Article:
During a recent Senate Commerce Committee hearing on global warming, proponents of mandatory energy suppression declared, in their usual glib manner, that the “consequences” of global warming (a term left conspicuously undefined) are “extremely serious.”
As we have seen, “serious consequences” is alarmist code for hurricanes, droughts, floods, etc., but also within that category is an increase in serious diseases (dengue fever, malaria). At what temperature level those maladies become more rife, more pervasive, and more afflicting is never stated.
The Natural Resources Defense Council contends, first tentatively, then more confidently, that the spread of global-warming-induced disease is essentially occurring now: “Global warming is expected to increase the potential geographic range and virulence of tropical diseases…Disease-carrying mosquitoes are spreading as climate shifts allow them to survive in formerly inhospitable areas.”
Environmental Defense, sticking with the subjunctive, reaches a more hesitant, though no less alarmist, conclusion: “If the warming continues as scientists expect, we face the possibility of…insect-borne tropical diseases” (presumably the “we” means Americans).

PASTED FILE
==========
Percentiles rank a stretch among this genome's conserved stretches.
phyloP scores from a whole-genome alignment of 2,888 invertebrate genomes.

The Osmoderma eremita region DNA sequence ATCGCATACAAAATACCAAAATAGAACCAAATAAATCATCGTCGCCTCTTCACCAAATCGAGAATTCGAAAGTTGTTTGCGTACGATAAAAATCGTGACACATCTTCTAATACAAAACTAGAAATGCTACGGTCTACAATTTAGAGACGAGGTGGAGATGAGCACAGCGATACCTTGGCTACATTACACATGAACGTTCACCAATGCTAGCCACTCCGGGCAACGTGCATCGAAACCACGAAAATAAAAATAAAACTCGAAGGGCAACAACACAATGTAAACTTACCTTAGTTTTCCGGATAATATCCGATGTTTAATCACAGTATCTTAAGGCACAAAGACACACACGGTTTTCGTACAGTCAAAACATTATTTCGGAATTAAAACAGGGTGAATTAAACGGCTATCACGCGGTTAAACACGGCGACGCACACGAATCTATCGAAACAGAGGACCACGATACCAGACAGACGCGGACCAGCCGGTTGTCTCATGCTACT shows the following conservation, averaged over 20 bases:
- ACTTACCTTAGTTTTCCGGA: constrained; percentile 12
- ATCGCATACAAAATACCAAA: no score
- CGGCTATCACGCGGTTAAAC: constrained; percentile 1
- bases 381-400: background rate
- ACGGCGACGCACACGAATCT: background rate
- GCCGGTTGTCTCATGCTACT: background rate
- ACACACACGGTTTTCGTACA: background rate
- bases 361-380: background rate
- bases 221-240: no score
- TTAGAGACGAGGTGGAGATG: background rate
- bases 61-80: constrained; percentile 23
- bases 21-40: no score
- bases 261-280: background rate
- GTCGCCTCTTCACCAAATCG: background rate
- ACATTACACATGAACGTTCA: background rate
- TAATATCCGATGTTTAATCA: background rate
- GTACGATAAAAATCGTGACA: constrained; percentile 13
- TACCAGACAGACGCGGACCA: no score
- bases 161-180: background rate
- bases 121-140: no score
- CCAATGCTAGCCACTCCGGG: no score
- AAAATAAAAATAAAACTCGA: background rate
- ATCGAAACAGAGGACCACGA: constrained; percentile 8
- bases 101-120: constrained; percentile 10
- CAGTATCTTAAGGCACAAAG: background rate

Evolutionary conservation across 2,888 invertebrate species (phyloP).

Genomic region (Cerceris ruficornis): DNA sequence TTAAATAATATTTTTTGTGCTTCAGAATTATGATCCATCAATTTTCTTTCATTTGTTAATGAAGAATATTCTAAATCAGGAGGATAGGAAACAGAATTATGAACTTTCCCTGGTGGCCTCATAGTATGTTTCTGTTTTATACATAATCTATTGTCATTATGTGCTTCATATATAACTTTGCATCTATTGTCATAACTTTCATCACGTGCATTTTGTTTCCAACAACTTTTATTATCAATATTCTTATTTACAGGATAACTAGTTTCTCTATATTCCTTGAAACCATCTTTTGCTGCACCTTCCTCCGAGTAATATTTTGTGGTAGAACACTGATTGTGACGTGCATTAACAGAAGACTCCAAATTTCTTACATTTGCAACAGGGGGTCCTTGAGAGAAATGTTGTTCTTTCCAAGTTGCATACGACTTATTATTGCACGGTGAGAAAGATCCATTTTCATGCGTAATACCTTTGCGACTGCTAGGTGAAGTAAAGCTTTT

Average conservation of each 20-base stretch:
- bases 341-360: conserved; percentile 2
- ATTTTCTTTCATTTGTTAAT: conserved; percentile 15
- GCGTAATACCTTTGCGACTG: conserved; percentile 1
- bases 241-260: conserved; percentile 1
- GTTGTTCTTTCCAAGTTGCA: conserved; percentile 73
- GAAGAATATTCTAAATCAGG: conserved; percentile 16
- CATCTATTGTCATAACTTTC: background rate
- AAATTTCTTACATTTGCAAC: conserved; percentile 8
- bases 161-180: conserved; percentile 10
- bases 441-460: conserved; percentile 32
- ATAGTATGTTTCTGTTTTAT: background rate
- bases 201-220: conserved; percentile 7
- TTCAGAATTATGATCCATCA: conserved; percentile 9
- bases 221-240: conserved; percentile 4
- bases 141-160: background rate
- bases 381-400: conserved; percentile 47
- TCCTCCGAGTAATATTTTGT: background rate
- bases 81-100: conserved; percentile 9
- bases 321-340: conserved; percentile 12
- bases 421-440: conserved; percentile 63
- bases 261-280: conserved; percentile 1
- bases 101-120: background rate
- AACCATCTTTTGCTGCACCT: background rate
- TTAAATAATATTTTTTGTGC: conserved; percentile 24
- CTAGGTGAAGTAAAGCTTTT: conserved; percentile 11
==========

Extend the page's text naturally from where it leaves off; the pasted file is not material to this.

FACT: There is no connection between global warming and outbreaks or increases in disease, tropical or otherwise.
Dr. Paul Reiter, who worked for 22 years as a medical entomologist for the Division of Vector-Borne Infectious Disease of the Centers for Disease Control and Prevention (CDC), and now head of the new unit of Insects and Infectious Disease at the Pasteur Institute in Paris, recently complained that those making such connections (including the U.N.’s IPCC) are “exploiting common misconceptions: mosquito-borne diseases are ‘tropical,’ hot weather and heavy rainfall mean more mosquitoes, mosquitoes die if the weather is cold, and more mosquitoes mean more infections.”
As he put it, “It is immoral for the political activists to mislead the public by attributing the recent resurgence of these diseases to climate change, particularly in Africa. The true reasons are far more complex, and the principal determinants are politics, economics, and human activities. A creative and organized application of resources to change the situation is urgently needed, regardless of future climate.”
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